The Federal Aviation Administration said that the U.S. air traffic system will resume normal operations by Sunday evening after lawmakers rushed a bill through Congress allowing the agency to withdraw furloughs of air traffic controllers and other workers.
The FAA said Saturday that it has suspended all employee furloughs and that traffic facilities will begin returning to regular staffing levels over the next 24 hours. The furloughs were fallout from the $85 billion in automatic-across-the-board spending cuts this spring. The bill, passed on Friday, allows the FAA to move as much as $253 million within its budget to areas that will allow it to prevent reduced operations and staffing.
The furloughs started to hit air traffic controllers this past week, causing flight delays that left thousands of travelers frustrated and furious. Planes were forced to take off and land less frequently, so as not to overload the remaining controllers on duty.
The FAA had no choice but to cut $637 million as its share of $85 billion in automatic, government-wide spending cuts that must be achieved by the end of the federal budget year on Sept. 30.
Flight delays piled up across the country Sunday and Monday of this week as the FAA kept planes on the ground because there weren't enough controllers to monitor busy air corridors. Cascading delays held up flights at some of nation's busiest airports, including New York, Baltimore and Washington. Delta Air Lines canceled about 90 flights Monday because of worries about delays. Just about every passenger was rebooked on another Delta flight within a couple of hours. Air travel was smoother Tuesday.
Things could have been worse. A lot of people who had planned to fly this week changed their plans when they heard that air travel might be difficult, according to longtime aviation consultant Daniel Kasper of Compass Lexicon.
"Essentially what happened from an airline's perspective is that people who were going to travel didn't travel," he said. But canceled flights likely led to lost revenue for airlines. Even if they didn't have to incur some of costs of fueling up planes and getting them off the ground, crews that were already scheduled to work still had to paid.
"One week isn't going to kill them, but had it gone on much longer, it would have been a significant hit on their revenues and profits," Kasper said.
It's also a toll on travelers. At New York's LaGuardia airport on Friday, traveler Roger Bentley said "getting on a flight and being delayed really puts people on the spot. It puts people on the edge and makes people edgy and that's not something I want."
The challenges this week probably cost airlines less than disruptions from a typical winter storm, said John F. Thomas, an aviation consultant with L.E.K. Consulting.
"I think the fact that it got resolved this week has minimized the cost as it was more the inconvenience factor," Thomas said.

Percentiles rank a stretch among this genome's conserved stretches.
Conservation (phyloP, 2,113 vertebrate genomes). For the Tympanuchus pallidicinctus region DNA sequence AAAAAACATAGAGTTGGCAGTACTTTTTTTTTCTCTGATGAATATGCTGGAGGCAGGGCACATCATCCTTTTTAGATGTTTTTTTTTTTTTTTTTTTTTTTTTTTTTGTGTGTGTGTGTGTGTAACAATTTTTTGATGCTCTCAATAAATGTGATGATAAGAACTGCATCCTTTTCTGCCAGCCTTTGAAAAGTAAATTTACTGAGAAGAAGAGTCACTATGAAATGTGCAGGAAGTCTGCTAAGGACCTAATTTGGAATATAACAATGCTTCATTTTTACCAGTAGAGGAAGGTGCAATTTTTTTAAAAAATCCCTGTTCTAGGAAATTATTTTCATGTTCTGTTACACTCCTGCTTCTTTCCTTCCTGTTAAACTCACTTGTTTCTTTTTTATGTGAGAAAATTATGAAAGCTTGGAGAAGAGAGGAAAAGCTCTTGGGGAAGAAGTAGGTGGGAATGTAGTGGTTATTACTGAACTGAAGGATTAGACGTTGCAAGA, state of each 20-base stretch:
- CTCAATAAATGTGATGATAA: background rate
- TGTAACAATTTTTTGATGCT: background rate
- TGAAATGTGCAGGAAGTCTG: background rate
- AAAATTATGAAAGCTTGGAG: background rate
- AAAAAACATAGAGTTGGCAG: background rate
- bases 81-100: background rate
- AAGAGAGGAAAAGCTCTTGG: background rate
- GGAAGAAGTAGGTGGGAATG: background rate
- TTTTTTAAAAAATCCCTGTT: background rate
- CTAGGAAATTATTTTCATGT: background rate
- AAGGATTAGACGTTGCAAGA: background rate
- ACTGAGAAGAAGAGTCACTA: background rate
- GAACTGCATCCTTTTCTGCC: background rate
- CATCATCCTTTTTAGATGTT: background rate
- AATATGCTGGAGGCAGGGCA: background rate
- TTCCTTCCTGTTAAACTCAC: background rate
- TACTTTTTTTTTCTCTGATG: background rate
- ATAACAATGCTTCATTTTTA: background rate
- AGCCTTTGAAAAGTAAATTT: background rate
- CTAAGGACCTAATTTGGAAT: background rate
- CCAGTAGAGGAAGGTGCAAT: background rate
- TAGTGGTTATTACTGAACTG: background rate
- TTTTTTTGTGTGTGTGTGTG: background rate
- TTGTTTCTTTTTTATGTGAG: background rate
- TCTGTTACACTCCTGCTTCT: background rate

The budget cuts at the FAA were required under a law enacted two years ago as the government was approaching its debt limit. Democrats were in favor of raising the debt limit without strings attached so as not to provoke an economic crisis, but Republicans insisted on substantial cuts in exchange. The compromise was to require that every government "program, project and activity" — with some exceptions, like Medicare — be cut equally.
The FAA had reduced the work schedules of nearly all of its 47,000 employees by one day every two weeks, including 15,000 air traffic controllers, as well as thousands of air traffic supervisors, managers and technicians who keep airport towers and radar facility equipment working. That amounted to a 10 percent cut in hours and pay.
Republicans accused the Obama administration of forcing the furloughs to raise public pressure on Congress to roll back the budget cuts. Critics of the FAA insist the agency could have reduce its budget in other ways that would not have inconvenience travelers including diverting money from other accounts, such as those devoted to research, commercial space transportation and modernization of the air traffic control computers.
President Barack Obama chided lawmakers Saturday over their fix for widespread flight delays, deeming it an irresponsible way to govern, dubbing it a "Band-Aid" and a quick fix, rather than a lasting solution to the spending cuts known as the sequester.
"Republicans claimed victory when the sequester first took effect, and now they've decided it was a bad idea all along," Obama said, singling out the GOP even though the bill passed with overwhelming Democratic support in both chambers.
He scolded lawmakers for helping the Federal Aviation Administration while doing nothing to replace other cuts that he said harm federal employees, unemployed workers and preschoolers in Head Start.